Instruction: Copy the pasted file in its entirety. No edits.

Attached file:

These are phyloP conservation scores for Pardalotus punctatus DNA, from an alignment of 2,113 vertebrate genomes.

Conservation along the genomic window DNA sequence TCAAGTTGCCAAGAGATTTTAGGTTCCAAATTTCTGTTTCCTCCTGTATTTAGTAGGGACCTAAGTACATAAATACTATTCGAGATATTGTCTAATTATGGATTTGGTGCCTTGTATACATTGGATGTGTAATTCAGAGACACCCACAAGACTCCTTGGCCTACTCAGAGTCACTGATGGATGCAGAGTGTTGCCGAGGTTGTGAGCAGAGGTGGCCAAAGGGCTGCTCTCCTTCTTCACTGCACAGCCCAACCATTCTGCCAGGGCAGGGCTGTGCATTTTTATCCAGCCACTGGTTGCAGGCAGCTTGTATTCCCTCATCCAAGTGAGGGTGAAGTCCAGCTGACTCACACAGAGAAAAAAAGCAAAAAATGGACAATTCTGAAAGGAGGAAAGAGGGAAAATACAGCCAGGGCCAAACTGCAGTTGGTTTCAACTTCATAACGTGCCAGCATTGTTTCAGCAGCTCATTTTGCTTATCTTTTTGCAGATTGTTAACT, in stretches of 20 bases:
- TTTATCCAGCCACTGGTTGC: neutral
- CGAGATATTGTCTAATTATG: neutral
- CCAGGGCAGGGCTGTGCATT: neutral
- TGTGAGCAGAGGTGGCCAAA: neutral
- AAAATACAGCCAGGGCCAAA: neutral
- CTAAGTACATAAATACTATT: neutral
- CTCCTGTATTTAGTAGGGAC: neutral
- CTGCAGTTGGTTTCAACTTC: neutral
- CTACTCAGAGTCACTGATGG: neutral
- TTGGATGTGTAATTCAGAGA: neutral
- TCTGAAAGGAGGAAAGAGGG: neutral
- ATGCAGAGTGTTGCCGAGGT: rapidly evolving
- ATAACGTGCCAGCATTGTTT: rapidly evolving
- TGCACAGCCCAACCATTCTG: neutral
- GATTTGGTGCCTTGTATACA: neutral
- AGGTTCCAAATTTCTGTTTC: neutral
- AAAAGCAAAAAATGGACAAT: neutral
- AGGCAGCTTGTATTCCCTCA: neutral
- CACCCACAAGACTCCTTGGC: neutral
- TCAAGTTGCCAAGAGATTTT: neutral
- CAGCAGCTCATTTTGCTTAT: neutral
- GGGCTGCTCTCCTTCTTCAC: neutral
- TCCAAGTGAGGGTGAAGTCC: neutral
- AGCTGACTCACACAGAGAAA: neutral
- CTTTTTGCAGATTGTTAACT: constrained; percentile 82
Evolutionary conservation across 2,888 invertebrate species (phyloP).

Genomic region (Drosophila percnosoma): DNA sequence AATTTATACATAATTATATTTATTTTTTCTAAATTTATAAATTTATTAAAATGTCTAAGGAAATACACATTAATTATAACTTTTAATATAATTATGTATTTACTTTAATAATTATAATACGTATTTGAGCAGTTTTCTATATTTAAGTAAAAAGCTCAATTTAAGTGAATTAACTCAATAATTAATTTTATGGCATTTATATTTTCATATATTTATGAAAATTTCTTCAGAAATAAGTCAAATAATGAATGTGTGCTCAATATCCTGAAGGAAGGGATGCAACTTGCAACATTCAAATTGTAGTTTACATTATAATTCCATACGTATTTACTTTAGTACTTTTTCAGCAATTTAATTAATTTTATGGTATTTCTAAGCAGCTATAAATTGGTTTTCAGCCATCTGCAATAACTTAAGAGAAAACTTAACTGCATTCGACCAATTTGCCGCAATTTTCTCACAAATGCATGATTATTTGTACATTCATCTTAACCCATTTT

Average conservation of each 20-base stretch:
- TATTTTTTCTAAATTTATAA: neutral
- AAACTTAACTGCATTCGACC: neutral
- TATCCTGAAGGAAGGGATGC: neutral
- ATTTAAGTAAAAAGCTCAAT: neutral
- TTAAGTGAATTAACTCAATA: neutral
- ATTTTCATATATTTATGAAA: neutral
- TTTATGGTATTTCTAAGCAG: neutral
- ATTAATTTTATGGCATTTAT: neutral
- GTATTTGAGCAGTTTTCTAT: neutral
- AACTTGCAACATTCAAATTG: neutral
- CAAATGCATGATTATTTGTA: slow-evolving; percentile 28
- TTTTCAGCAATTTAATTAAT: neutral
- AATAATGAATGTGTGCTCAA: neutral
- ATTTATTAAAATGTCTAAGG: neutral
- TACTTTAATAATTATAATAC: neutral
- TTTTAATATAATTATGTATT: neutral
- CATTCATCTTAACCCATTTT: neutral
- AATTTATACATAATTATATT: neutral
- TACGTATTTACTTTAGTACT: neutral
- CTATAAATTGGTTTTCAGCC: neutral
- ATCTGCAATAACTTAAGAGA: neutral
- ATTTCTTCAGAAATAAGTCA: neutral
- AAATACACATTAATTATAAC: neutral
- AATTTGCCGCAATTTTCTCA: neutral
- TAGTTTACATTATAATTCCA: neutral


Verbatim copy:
These are phyloP conservation scores for Pardalotus punctatus DNA, from an alignment of 2,113 vertebrate genomes.

Conservation along the genomic window DNA sequence TCAAGTTGCCAAGAGATTTTAGGTTCCAAATTTCTGTTTCCTCCTGTATTTAGTAGGGACCTAAGTACATAAATACTATTCGAGATATTGTCTAATTATGGATTTGGTGCCTTGTATACATTGGATGTGTAATTCAGAGACACCCACAAGACTCCTTGGCCTACTCAGAGTCACTGATGGATGCAGAGTGTTGCCGAGGTTGTGAGCAGAGGTGGCCAAAGGGCTGCTCTCCTTCTTCACTGCACAGCCCAACCATTCTGCCAGGGCAGGGCTGTGCATTTTTATCCAGCCACTGGTTGCAGGCAGCTTGTATTCCCTCATCCAAGTGAGGGTGAAGTCCAGCTGACTCACACAGAGAAAAAAAGCAAAAAATGGACAATTCTGAAAGGAGGAAAGAGGGAAAATACAGCCAGGGCCAAACTGCAGTTGGTTTCAACTTCATAACGTGCCAGCATTGTTTCAGCAGCTCATTTTGCTTATCTTTTTGCAGATTGTTAACT, in stretches of 20 bases:
- TTTATCCAGCCACTGGTTGC: neutral
- CGAGATATTGTCTAATTATG: neutral
- CCAGGGCAGGGCTGTGCATT: neutral
- TGTGAGCAGAGGTGGCCAAA: neutral
- AAAATACAGCCAGGGCCAAA: neutral
- CTAAGTACATAAATACTATT: neutral
- CTCCTGTATTTAGTAGGGAC: neutral
- CTGCAGTTGGTTTCAACTTC: neutral
- CTACTCAGAGTCACTGATGG: neutral
- TTGGATGTGTAATTCAGAGA: neutral
- TCTGAAAGGAGGAAAGAGGG: neutral
- ATGCAGAGTGTTGCCGAGGT: rapidly evolving
- ATAACGTGCCAGCATTGTTT: rapidly evolving
- TGCACAGCCCAACCATTCTG: neutral
- GATTTGGTGCCTTGTATACA: neutral
- AGGTTCCAAATTTCTGTTTC: neutral
- AAAAGCAAAAAATGGACAAT: neutral
- AGGCAGCTTGTATTCCCTCA: neutral
- CACCCACAAGACTCCTTGGC: neutral
- TCAAGTTGCCAAGAGATTTT: neutral
- CAGCAGCTCATTTTGCTTAT: neutral
- GGGCTGCTCTCCTTCTTCAC: neutral
- TCCAAGTGAGGGTGAAGTCC: neutral
- AGCTGACTCACACAGAGAAA: neutral
- CTTTTTGCAGATTGTTAACT: constrained; percentile 82
Evolutionary conservation across 2,888 invertebrate species (phyloP).

Genomic region (Drosophila percnosoma): DNA sequence AATTTATACATAATTATATTTATTTTTTCTAAATTTATAAATTTATTAAAATGTCTAAGGAAATACACATTAATTATAACTTTTAATATAATTATGTATTTACTTTAATAATTATAATACGTATTTGAGCAGTTTTCTATATTTAAGTAAAAAGCTCAATTTAAGTGAATTAACTCAATAATTAATTTTATGGCATTTATATTTTCATATATTTATGAAAATTTCTTCAGAAATAAGTCAAATAATGAATGTGTGCTCAATATCCTGAAGGAAGGGATGCAACTTGCAACATTCAAATTGTAGTTTACATTATAATTCCATACGTATTTACTTTAGTACTTTTTCAGCAATTTAATTAATTTTATGGTATTTCTAAGCAGCTATAAATTGGTTTTCAGCCATCTGCAATAACTTAAGAGAAAACTTAACTGCATTCGACCAATTTGCCGCAATTTTCTCACAAATGCATGATTATTTGTACATTCATCTTAACCCATTTT

Average conservation of each 20-base stretch:
- TATTTTTTCTAAATTTATAA: neutral
- AAACTTAACTGCATTCGACC: neutral
- TATCCTGAAGGAAGGGATGC: neutral
- ATTTAAGTAAAAAGCTCAAT: neutral
- TTAAGTGAATTAACTCAATA: neutral
- ATTTTCATATATTTATGAAA: neutral
- TTTATGGTATTTCTAAGCAG: neutral
- ATTAATTTTATGGCATTTAT: neutral
- GTATTTGAGCAGTTTTCTAT: neutral
- AACTTGCAACATTCAAATTG: neutral
- CAAATGCATGATTATTTGTA: slow-evolving; percentile 28
- TTTTCAGCAATTTAATTAAT: neutral
- AATAATGAATGTGTGCTCAA: neutral
- ATTTATTAAAATGTCTAAGG: neutral
- TACTTTAATAATTATAATAC: neutral
- TTTTAATATAATTATGTATT: neutral
- CATTCATCTTAACCCATTTT: neutral
- AATTTATACATAATTATATT: neutral
- TACGTATTTACTTTAGTACT: neutral
- CTATAAATTGGTTTTCAGCC: neutral
- ATCTGCAATAACTTAAGAGA: neutral
- ATTTCTTCAGAAATAAGTCA: neutral
- AAATACACATTAATTATAAC: neutral
- AATTTGCCGCAATTTTCTCA: neutral
- TAGTTTACATTATAATTCCA: neutral